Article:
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Down: Too Much Good Wind! (+ 0 Miles )
November 20, 2008: Migration Day 35

Last week tracker Eva used color-coded leg bands to identify 16 cranes still at Necedah NWR in Wisconsin: #810, 709, 710, 716, 717, 722, 724, 726, 511, 512, 412, 211, 217, DAR 37-07, DAR 46-07, DAR 37-08. The smaller gray cranes in the back are Sandhill cranes (not endangered).

Photo Eva Szyszkoski, ICF Tracking Field Manager


The good news: Today the winds are from the right direction, out of the north and northwest. The bad news: These winds are much too powerful for the young cranes and planes to handle. It's down day #2 in LaSalle County, Illinois.

Meanwhile, many adult whoopers in the new Eastern flock began migration Nov. 15, 16, and 17. But still in Wisconsin are at least 16 Whooping cranes. They include DAR (Direct Autumn Release) chick #37-08 and #810 (who was kicked out of the ultralight-led cohort). These two youngsters are with older cranes in the new Eastern flock.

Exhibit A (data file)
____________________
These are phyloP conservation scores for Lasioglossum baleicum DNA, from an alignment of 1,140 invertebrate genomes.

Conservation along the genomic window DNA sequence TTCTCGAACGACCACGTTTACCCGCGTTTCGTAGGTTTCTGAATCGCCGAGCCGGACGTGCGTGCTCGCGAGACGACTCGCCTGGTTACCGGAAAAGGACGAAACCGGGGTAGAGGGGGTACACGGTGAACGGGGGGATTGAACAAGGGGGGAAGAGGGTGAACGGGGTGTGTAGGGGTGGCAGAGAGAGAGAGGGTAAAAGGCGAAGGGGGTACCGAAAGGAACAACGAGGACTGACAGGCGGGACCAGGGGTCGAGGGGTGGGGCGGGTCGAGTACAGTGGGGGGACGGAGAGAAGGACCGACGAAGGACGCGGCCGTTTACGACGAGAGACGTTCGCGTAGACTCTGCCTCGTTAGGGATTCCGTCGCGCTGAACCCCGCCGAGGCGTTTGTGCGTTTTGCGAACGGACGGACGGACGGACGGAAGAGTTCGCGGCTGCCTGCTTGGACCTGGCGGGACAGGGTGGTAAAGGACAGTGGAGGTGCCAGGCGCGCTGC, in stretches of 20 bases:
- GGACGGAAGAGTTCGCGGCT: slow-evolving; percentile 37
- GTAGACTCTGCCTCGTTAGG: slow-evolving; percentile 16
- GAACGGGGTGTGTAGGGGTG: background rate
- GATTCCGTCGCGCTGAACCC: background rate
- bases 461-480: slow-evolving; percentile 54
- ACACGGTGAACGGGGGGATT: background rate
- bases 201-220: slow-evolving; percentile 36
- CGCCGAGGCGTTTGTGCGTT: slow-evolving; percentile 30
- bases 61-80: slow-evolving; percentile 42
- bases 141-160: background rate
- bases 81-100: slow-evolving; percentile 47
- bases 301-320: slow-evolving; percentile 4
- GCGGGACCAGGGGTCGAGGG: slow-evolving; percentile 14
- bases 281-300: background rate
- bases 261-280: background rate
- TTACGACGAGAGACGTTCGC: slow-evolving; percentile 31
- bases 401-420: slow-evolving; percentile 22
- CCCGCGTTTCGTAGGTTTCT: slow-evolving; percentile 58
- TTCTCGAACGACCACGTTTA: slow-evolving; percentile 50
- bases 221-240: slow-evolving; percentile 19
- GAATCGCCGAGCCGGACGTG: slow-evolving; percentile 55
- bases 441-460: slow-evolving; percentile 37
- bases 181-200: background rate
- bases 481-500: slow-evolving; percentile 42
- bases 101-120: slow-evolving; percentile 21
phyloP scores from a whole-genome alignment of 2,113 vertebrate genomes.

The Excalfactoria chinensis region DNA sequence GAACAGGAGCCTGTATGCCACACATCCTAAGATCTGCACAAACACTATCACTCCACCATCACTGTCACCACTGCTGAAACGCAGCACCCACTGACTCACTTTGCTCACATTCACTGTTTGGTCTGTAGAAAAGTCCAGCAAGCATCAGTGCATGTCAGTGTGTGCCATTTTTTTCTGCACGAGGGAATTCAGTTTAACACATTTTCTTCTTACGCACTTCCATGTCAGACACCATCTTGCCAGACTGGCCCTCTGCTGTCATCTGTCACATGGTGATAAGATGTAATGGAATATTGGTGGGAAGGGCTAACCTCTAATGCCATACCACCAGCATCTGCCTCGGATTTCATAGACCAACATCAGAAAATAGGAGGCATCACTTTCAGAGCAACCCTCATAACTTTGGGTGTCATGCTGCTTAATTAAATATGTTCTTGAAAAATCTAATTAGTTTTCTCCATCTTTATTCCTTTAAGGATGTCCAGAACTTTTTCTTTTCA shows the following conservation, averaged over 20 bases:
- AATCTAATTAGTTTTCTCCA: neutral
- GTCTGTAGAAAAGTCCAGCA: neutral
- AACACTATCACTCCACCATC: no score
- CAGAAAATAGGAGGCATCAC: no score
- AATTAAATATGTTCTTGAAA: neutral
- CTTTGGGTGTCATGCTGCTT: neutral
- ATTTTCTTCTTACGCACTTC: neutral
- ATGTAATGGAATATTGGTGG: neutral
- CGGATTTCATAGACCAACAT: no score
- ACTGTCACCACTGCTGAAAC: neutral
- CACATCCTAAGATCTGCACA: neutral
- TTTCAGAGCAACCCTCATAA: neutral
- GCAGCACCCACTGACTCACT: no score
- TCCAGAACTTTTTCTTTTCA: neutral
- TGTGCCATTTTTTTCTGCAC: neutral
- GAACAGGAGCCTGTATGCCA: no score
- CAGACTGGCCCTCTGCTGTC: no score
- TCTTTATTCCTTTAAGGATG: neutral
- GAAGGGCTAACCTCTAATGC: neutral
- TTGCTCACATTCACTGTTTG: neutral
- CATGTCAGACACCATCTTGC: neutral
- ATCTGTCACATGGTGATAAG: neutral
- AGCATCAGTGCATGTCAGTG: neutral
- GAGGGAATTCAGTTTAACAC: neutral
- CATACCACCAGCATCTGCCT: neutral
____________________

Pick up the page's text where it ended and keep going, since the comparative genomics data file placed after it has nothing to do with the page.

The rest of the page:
See Directions to Flyover Viewing Opportunity when they leave LaSalle County! Will it be tomorrow? >>

 

In the Classroom

  • Today's Journal Questions:
    (a) Which two cranes are the youngest in the photo above? (HINT:Their numbers are clues to their ages.)
  • (b-for-bonus) Tracker Eva said they are all thrilled that the two 2008 crane chicks in the photo above are staying near the older Whooping cranes. Why is this such good news? What might be some reasons why these 16 Whooping cranes have not yet started migration? (For example, consider their experience with previous migrations, their food supply, and the weather.) Write a paragraph with sentences that expand on this main idea: At least sixteen cranes have not yet left Wisconsin on migration.
  • Record Keeping: Have you updated your migration comparison chart? TIP: Click on "News" on the navigation bar at the top of this page (or below) to see a list of all reports so you can easily count how many No-Fly Days. You can also count the fly days, or you can refer to the chart in the Nov. 18 Journal Question.

Journey North is pleased to feature this educational adventure presented in cooperation with the Whooping Crane Eastern Partnership (WCEP).
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